I think when you're an entrepreneur there's always going to be set-backs. I mean I make mistakes in business every single day, I think it's just the mindset of how you approach business.

But at the same time as well I understand that now with everything being tech-driven, the game's gonna last for so so so much longer.

The biggest difference that you guys have that I didn't have when I was 13 was the ability to embrace technology.

Paula: There's apps for loyalty, there's apps for directories, there's apps for deals. So I've combined them all into one.

Brook: And if I wanted to find where to get my hair done... reckon it looks good.

Paula: I'm the founder of Local and Loyal, I've been developing apps for businesses mainly in Wellington for the past six or seven years, but what I wanted to do was sell individual apps to all the small businesses here in Whanganui.

Simone: Click on that special offers tab.

Brook: Oh so I can get a GHD for $20? ...off, $20 off - $20 off!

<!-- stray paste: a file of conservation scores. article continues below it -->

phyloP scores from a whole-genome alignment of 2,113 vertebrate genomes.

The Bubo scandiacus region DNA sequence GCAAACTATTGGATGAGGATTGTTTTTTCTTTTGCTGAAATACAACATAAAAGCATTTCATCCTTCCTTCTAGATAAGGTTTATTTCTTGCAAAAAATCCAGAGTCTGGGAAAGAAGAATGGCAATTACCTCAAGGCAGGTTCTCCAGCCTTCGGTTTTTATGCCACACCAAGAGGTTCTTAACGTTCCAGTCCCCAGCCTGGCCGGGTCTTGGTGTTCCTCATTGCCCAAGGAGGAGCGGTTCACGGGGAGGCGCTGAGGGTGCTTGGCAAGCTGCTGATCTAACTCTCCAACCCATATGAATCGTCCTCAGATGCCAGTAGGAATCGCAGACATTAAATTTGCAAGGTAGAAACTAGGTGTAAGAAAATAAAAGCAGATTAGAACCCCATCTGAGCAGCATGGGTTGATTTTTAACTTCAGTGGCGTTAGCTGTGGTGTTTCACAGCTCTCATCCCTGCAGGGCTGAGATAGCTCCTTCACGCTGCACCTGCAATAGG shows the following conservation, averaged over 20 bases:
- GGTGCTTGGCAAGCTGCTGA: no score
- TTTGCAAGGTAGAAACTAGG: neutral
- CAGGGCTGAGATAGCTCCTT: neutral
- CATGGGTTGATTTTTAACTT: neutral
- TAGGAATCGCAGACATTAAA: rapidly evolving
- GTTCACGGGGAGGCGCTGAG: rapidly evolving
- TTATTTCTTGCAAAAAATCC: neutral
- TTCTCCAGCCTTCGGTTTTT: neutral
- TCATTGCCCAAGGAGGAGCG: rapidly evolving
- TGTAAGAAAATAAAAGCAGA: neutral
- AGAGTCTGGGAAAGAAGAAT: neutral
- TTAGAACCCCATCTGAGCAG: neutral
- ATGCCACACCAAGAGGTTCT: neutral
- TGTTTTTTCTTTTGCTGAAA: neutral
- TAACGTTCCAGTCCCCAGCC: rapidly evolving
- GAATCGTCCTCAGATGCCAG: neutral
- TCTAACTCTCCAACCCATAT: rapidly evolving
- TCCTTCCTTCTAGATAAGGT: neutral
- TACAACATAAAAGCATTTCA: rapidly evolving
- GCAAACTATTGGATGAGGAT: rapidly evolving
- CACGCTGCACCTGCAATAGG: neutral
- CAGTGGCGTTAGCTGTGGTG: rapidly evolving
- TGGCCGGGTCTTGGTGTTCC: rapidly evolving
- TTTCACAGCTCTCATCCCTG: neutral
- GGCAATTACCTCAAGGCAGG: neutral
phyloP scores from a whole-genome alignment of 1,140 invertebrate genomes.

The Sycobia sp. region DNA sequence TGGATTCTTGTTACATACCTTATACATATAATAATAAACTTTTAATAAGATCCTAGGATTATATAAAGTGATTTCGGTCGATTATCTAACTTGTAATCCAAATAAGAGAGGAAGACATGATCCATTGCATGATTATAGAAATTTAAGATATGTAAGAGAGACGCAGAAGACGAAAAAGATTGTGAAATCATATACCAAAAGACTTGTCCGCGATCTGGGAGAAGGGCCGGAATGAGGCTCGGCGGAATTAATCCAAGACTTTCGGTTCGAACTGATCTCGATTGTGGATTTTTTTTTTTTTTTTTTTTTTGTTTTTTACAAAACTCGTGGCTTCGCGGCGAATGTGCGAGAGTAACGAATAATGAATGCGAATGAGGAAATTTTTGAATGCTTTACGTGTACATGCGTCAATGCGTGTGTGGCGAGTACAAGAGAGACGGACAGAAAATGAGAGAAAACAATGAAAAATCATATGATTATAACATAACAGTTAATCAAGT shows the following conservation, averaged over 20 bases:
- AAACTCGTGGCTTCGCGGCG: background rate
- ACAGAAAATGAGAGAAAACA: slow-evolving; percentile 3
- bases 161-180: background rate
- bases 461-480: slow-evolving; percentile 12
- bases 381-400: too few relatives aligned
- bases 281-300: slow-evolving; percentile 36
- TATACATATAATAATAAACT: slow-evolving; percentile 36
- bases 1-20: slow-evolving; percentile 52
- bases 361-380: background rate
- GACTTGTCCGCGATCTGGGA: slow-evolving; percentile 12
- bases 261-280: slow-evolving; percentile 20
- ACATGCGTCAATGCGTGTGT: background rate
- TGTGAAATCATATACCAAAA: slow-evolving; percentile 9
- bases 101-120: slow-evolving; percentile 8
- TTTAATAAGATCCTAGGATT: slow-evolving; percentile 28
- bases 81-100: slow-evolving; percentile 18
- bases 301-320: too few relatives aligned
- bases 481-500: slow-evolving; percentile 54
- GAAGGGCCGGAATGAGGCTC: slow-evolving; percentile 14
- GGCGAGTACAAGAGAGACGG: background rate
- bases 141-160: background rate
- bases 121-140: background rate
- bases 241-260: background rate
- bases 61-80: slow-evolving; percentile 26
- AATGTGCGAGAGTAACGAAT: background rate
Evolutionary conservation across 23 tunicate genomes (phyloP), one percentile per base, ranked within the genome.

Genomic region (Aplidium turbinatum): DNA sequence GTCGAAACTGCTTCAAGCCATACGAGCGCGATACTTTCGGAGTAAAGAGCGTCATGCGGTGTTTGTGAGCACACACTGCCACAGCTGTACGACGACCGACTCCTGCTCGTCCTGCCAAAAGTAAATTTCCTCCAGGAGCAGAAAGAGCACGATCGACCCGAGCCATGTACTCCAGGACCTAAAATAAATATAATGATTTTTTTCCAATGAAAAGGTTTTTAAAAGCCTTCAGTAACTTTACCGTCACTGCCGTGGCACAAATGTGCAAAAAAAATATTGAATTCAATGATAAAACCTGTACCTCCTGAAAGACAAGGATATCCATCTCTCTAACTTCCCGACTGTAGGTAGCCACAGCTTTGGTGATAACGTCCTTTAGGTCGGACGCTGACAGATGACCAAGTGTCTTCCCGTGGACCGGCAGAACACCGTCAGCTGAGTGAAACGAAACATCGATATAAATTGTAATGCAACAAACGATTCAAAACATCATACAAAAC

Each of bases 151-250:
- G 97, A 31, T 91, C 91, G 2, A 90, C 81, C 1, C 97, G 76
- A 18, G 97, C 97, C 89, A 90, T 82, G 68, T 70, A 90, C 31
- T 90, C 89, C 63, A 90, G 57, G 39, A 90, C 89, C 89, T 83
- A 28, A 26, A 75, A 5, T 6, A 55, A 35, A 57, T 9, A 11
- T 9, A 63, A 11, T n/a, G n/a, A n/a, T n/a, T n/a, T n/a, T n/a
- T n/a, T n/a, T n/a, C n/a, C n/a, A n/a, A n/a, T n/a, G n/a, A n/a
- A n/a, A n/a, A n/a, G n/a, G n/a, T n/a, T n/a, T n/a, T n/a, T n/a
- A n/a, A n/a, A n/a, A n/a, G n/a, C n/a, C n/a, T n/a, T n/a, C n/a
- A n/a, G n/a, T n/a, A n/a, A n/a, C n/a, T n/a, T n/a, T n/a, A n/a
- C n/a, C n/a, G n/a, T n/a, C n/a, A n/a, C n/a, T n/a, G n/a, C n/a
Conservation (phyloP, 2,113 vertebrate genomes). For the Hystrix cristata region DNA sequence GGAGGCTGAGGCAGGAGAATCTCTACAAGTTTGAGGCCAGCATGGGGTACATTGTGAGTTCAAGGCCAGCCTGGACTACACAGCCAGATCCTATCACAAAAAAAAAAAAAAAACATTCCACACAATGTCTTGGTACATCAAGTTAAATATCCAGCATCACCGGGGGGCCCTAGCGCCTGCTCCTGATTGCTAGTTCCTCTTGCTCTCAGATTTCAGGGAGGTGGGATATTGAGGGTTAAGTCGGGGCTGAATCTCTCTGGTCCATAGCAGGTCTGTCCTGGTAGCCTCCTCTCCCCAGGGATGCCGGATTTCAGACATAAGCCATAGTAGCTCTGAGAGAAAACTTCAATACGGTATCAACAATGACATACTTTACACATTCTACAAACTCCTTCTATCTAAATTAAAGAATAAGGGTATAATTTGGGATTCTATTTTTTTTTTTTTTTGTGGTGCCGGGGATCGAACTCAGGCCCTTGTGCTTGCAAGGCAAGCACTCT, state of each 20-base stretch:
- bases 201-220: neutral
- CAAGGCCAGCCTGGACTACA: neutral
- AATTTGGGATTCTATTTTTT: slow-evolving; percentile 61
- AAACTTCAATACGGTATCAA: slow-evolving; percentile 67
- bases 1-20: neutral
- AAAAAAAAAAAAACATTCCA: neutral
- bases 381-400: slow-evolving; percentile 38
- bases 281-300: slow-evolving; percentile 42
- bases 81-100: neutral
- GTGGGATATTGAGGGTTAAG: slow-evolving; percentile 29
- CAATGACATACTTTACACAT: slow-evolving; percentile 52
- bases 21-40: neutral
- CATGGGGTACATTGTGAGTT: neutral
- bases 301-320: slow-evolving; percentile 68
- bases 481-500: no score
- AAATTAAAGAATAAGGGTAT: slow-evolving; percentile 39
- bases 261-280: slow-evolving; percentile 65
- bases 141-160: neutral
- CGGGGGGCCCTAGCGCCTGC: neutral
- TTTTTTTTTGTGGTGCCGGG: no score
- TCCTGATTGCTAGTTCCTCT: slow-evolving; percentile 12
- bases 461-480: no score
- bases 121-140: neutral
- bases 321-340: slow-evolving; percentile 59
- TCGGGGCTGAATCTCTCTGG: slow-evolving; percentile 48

Paula: I look for people that don't give up at the first set-back or hurdle. People that can use their initiative and work around problems. I employed Simone because she gave great feedback with businesses and was constructive in her feedback. Simone's role not only includes looking after our Facebook page - (loud music from computer)

Simone: Sorry!

Simone: I mostly do social media so I run the Facebook and Instagram pages so I have to record videos and collect content from businesses that they want me to put on it about new products and things like that. It's quite hard, some people aren't quite up with technology here, so it's trying to explain to them what an app is and show them how it works and things like that.

Paula: Simone has to be very adaptable in her job, at times she'll be called away to visit a customer, to walk a customer through how to make a coupon, update customers on the changes of what's happening at Local and Loyal, or set up an event.